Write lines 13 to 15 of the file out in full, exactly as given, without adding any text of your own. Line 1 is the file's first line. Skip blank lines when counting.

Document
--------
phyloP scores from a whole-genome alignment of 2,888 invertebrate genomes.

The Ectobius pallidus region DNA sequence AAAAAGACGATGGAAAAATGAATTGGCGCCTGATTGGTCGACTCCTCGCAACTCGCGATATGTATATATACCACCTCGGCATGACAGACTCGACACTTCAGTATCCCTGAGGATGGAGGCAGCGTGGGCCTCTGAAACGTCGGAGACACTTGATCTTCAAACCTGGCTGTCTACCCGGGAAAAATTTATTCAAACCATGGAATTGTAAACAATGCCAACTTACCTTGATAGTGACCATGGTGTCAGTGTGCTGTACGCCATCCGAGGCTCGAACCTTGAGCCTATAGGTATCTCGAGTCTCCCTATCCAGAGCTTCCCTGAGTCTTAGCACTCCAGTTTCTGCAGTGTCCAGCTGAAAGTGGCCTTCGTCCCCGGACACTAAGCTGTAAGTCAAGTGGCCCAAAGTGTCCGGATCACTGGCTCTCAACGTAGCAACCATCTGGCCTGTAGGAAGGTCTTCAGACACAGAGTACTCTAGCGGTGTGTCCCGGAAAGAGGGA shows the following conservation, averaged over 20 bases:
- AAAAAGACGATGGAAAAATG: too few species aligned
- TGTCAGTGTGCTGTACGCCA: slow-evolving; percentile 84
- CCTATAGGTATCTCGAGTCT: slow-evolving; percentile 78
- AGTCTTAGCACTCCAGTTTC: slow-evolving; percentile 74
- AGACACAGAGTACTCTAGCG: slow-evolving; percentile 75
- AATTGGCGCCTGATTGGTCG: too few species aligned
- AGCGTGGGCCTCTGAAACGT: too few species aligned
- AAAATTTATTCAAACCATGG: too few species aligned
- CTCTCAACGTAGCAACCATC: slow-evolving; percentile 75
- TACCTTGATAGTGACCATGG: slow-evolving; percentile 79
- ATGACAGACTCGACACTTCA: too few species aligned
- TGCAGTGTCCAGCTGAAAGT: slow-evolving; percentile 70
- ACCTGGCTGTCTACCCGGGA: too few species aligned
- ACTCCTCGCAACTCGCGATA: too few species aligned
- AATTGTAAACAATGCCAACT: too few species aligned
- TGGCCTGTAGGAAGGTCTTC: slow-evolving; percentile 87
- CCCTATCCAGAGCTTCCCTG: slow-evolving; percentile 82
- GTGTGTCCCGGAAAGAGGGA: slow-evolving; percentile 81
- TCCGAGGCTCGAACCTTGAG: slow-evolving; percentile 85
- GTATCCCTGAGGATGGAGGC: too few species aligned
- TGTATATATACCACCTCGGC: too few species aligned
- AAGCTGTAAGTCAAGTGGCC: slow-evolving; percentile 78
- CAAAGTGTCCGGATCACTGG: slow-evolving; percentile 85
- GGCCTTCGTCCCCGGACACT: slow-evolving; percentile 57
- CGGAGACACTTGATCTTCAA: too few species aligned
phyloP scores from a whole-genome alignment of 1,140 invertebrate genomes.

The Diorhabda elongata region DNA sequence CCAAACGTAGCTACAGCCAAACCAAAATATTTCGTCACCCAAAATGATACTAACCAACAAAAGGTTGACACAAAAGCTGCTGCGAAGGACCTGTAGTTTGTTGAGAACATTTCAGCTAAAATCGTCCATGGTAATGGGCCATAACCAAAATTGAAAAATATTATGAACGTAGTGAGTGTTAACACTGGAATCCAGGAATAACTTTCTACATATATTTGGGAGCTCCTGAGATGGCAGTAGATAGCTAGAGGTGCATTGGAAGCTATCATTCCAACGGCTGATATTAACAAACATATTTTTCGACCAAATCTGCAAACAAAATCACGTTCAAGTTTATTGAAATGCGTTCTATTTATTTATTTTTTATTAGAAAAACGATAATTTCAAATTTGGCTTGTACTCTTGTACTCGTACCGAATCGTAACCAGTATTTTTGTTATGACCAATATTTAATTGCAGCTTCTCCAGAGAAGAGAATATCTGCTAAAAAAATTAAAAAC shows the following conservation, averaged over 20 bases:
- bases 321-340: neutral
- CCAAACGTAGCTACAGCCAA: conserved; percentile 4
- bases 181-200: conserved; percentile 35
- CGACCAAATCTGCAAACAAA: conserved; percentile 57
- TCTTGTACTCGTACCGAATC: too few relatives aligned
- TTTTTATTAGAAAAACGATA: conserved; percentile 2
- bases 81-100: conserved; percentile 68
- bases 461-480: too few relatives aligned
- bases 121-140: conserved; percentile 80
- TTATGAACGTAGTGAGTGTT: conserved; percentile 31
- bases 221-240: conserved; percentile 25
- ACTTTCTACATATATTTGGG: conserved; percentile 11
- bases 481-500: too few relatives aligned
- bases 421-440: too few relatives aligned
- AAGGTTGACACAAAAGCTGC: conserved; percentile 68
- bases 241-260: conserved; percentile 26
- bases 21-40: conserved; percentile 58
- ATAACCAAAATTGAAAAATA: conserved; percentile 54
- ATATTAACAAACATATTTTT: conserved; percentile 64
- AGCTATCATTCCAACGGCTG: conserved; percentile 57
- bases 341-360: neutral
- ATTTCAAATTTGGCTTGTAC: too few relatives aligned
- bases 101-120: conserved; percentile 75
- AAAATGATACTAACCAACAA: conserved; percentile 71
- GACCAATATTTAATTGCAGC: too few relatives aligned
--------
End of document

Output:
- ATGACAGACTCGACACTTCA: too few species aligned
- TGCAGTGTCCAGCTGAAAGT: slow-evolving; percentile 70
- ACCTGGCTGTCTACCCGGGA: too few species aligned